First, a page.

Anna Lowenharupt Tsing’s The Mushroom at the End of the World: On the Possibility of Life in Capitalist Ruins is a story about matsutake mushroom economies and a parable about capitalism.
While I love the idea of looking at what grows in the ruins or cracks in the sidewalk (Lot Radio in Brooklyn comes to mind, wildflowers in West Oakland, street art), and there was a lot to like about this book, it read surprisingly optimistically to me.
Here are some of my favorite bits.
I think perhaps the most memorable point in the book, on the alignment of domestic labor with education:
Global supply chains ended expectations of progress because they allowed lead corporations to let go of their commitment to controlling labor. Standardizing labor required education and regularized jobs, thus connecting profits and progress. In supply chains, in contrast, goods gathered from many arrangements can lead to profits for the lead firm; commitments to jobs, education, and well-being are no longer even rhetorically necessary. Supply chains require a particular kind of salvage accumulation, involving translation across patches. The modern history of U.S.-Japanese relations is a counterpoint of call-and-response that spread this practice around the world.
A brief side story in US / Japanese business competition about the conflict in the US between managers and shareholders:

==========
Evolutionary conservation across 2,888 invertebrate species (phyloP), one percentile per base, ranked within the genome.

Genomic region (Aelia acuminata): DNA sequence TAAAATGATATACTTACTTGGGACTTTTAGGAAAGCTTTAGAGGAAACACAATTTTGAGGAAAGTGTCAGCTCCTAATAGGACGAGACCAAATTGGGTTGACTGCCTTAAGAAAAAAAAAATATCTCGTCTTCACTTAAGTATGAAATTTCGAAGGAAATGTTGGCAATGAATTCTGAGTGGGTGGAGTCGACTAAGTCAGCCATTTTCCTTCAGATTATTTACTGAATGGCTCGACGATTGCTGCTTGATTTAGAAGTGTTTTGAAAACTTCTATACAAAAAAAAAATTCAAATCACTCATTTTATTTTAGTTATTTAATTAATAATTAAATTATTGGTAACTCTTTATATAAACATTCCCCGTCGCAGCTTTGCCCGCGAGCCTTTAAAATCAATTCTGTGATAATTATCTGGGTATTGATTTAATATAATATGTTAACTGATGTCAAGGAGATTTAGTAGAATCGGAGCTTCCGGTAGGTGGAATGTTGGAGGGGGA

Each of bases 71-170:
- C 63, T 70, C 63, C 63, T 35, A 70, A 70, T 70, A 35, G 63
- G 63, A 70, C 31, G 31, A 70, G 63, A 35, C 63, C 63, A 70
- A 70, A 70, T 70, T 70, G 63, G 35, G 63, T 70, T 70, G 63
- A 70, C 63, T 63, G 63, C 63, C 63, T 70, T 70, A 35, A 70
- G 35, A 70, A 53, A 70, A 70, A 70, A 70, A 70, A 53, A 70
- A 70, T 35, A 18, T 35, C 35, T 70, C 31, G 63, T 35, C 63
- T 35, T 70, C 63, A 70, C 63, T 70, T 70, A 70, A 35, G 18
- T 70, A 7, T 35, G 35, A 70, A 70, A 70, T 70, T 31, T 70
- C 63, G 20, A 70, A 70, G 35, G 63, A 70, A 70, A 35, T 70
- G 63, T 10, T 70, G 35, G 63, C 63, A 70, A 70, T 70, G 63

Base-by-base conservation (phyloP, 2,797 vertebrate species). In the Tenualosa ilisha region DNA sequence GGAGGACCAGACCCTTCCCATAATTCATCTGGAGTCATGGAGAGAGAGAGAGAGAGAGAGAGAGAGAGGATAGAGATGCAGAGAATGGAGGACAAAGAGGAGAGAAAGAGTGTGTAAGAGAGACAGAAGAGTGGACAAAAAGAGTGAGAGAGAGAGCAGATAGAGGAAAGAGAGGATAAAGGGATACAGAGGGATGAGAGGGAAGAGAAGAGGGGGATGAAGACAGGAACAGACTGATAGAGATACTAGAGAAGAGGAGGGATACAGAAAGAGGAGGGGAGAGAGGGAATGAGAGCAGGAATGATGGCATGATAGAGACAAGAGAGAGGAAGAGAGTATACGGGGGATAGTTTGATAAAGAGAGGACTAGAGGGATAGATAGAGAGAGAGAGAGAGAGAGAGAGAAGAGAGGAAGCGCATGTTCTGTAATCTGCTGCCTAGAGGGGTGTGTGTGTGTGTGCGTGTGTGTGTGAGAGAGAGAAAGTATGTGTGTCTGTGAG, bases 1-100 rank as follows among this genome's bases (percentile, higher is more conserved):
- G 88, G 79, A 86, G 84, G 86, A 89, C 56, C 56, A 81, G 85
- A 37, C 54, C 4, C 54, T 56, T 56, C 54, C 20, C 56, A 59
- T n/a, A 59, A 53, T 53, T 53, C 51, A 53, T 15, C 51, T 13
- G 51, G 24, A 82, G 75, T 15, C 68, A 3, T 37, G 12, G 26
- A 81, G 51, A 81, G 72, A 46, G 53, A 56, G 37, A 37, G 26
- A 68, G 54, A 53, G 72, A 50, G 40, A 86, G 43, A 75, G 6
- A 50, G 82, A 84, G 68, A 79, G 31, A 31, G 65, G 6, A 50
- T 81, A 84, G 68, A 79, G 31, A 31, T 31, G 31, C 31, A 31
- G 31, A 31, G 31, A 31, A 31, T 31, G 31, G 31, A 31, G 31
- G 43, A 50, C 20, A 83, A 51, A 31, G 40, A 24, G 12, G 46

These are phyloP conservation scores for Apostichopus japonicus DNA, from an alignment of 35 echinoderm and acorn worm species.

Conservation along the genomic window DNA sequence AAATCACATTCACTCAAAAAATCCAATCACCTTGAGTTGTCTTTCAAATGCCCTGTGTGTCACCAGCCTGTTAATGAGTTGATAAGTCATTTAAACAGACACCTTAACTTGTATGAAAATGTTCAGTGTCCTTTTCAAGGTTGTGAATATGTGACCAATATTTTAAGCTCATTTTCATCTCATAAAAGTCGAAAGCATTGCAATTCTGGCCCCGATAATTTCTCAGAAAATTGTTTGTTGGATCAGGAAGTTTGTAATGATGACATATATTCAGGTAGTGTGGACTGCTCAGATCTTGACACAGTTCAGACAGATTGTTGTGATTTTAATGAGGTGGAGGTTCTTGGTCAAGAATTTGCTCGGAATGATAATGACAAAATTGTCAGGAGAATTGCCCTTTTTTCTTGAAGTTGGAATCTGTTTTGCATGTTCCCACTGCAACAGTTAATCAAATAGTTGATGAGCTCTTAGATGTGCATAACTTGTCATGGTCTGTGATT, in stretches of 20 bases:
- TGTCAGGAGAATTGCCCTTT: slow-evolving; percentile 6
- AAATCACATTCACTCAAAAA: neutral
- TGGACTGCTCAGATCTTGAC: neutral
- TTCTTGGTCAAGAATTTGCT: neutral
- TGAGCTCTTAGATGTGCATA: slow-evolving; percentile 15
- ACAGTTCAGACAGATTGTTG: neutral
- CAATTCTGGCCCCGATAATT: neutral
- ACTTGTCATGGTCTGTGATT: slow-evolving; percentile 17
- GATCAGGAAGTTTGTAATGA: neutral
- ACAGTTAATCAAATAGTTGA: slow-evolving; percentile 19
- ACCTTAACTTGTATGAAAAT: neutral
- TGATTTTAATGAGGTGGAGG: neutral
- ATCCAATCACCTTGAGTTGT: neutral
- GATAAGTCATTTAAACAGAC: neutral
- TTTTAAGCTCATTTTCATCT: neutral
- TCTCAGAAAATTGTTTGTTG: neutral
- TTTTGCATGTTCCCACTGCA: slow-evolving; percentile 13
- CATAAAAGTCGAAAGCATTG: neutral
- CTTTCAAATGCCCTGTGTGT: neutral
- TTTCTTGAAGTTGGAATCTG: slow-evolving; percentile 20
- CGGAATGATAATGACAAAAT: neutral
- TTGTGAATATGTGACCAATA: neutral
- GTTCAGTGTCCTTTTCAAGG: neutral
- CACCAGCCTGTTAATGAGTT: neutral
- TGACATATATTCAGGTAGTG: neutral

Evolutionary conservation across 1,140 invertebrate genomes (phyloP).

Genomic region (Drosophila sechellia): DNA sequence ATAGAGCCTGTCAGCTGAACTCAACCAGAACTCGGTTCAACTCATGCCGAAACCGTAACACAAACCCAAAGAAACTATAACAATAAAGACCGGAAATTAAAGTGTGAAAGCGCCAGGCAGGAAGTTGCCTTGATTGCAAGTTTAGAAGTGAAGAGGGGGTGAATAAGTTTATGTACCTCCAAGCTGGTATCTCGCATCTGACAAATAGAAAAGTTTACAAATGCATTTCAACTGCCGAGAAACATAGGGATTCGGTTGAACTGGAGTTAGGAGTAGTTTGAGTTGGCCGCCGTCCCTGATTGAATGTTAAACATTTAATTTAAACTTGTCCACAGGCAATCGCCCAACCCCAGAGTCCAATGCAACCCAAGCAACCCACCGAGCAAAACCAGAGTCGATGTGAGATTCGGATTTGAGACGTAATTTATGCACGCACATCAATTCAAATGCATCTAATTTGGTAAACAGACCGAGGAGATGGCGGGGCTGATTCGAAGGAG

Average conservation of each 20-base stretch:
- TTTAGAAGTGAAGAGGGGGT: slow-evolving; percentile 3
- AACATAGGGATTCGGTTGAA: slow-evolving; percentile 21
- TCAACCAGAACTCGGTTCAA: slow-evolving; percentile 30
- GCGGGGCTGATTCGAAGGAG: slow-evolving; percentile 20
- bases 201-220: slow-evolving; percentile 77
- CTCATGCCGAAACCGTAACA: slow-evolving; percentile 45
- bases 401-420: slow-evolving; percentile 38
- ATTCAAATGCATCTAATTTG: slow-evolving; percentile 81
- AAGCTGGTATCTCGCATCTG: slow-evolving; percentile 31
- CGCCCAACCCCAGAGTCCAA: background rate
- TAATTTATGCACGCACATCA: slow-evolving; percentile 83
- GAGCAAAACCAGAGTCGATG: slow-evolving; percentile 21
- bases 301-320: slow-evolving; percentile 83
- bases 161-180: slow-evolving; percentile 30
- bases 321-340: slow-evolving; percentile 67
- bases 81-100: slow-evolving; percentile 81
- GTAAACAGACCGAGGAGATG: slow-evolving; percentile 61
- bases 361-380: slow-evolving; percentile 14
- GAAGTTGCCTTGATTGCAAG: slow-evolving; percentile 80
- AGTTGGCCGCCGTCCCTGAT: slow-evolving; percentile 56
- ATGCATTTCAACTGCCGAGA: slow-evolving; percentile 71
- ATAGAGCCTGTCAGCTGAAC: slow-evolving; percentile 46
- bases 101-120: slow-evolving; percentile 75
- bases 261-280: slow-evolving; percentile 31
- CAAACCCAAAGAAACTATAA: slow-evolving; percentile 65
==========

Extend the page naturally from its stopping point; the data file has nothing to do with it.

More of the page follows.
The threat posed by Japan unleashed a U.S. revolution. Reverse Black Ships overturned the U.S. order of things, but through U.S. efforts. Empowered by public fears of U.S. decline, a small group of activist stockholders and business school professors, who might otherwise have never gained a hearing, were allowed to dismantle American corporations.19 The activists of the 1980s “shareholders’ revolution” reacted to what they saw as the erosion of U.S. power. To regain it, they aimed to take back corporations for their owners, the stockholders, rather than leaving them in the hands of professional managers. They began to buy up corporations to strip them of assets and resell them. By the 1990s, the movement had won; the radical chic of “leveraged buyouts” became the mainstream investment strategy of “mergers and acquisitions.” As corporations rid themselves of all but their most profitable sectors, most of what had once been inside those corporations was contracted to distant suppliers. Supply chains, and thus commitment to their distinctive form of salvage accumulation, took off as the dominant form of capitalism in the United States. This worked so well for investors that by the turn of the century, U.S. business leaders had forgotten that this shift was part of a struggle for position and had recast it as the leading edge of an evolutionary process. They were busy cramming the world into this process, and had, indeed, made headway in enforcing an American version in Japan.20